Not again, you think to yourself. This is the third time this month you smelled the unique odor of cat urine on your favorite blanket. Why is your cat punishing you? Did you not fill the food dish to the required level? Snored too loud while cuddling? If only you could understand why your cat is refusing to use the litter box. To help you unravel the mysteries of the feline mind—and why cats urinate outside their litter boxes—our Oliver Animal Hospital team has listed some of the most common factors that cause cats to inappropriately eliminate.  

#1: Stress in cats

Cats are highly sensitive creatures who experience stress in many ordinary, everyday occurrences. For example, your cat may become stressed if you rearrange the furniture, and heaven forbid you bring a new puppy home. A bullying household cat, a dirty litter box, or poor litter box placement can also cause stress. Cats have a unique relationship between their stress levels and the inside lining of their urinary bladder wall. Bladder inflammation is directly correlated to your cat’s stress levels, and as their stress rises, their bladder becomes inflamed and painful. This inflammation makes your cat feel like they need to use the litter box frequently, which can lead to peeing outside the box. Plus, they may associate the pain they feel when urinating with the litter box, causing them to avoid using the box and seek other soft surfaces.

#2: Kidney disease in cats

A common medical condition in older cats can cause them to urinate more frequently, which means they sometimes can’t make it to the box. With kidney disease, the kidneys have lost much of their function and cannot concentrate urine normally, leading to excessive thirst and urination. In addition, the kidneys cannot adequately perform their primary job of removing toxins and wastes from the bloodstream so, as these toxins build up, your cat will drink more to help flush out the waste, which also causes more frequent urination. While urinary accidents can be frustrating, never limit your cat’s water intake, and instead seek management options from your south Austin vet.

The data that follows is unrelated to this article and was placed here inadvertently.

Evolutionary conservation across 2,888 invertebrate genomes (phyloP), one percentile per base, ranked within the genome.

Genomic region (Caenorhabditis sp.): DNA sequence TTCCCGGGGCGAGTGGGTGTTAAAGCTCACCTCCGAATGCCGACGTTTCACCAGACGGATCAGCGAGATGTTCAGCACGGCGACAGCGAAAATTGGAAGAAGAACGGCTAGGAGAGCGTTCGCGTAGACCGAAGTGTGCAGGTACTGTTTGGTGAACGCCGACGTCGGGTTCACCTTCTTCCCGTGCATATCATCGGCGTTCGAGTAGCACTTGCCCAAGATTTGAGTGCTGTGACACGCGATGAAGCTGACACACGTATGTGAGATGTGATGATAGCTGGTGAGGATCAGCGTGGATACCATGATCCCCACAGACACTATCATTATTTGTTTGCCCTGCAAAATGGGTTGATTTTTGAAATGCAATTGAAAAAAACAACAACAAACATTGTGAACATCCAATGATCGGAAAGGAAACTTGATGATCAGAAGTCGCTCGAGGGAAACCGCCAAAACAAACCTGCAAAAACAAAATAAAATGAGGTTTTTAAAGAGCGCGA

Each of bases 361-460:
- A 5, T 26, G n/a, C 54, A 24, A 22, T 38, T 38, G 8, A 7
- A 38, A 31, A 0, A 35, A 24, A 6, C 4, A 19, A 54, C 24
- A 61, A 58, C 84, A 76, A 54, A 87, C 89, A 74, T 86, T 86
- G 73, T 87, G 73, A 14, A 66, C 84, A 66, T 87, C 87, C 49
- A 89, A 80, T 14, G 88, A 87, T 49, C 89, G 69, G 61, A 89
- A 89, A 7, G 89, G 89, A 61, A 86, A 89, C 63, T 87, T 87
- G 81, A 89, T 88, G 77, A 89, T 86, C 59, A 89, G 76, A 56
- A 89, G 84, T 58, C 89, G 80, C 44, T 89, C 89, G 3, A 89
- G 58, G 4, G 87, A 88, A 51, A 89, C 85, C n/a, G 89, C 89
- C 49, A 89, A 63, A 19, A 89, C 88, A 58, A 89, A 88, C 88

#3: Diabetes in cats

Diabetes is an endocrine disorder that causes your cat to drink and urinate more. As your cat fails to properly metabolize glucose (i.e., sugar), glucose builds up in the bloodstream and spills over into the urine. To get rid of the excess sugar, the body tries to urinate excessively to flush it out. Once your cat is on the correct insulin dose or diet, they may eventually go into remission, or at least have their diabetes signs under control, and you should no longer see urinary accidents. However, cats with diabetes frequently develop urinary tract infections, especially if their condition is not well-controlled. The excess glucose in the urine provides the perfect breeding ground for bacteria, predisposing the bladder to infections. Plus, a urinary tract infection makes diabetes management more difficult, creating a vicious cycle.

#4: Urinary issues in cats

Cats can develop a whole host of urinary issues, but the most common are feline idiopathic cystitis (FIC) and urinary tract infections (UTIs). FIC refers to bladder inflammation that typically appears without an underlying bacterial infection. However, FIC has no definitive cause, but only theories. The most common theory links development of an inflamed bladder that leads to frequent urination and accidents to stress. Young, healthy cats are most likely to exhibit FIC, while older cats with current health issues are more likely to develop UTIs. UTIs are caused by a bacterial infection in the kidneys or bladder, and can create an unbalanced urine pH that can cause crystal formation, which further irritates the bladder by roughing up the lining. A rough bladder wall lining and blood from irritation can create another bacterial infection, despite antibiotic treatment. To stop this cycle of crystalluria and UTIs, your cat may require a prescription diet. Without correcting the urine pH and halting crystal development, kidney or bladder stones can form, creating more urinary issues and possibly requiring surgical removal.

If your cat has begun peeing outside their litter box, they could have developed a medical problem that requires treatment. For a comprehensive workup to get to the root of your cat’s inappropriate elimination, contact your south Austin vet here at Oliver Animal Hospital for an appointment.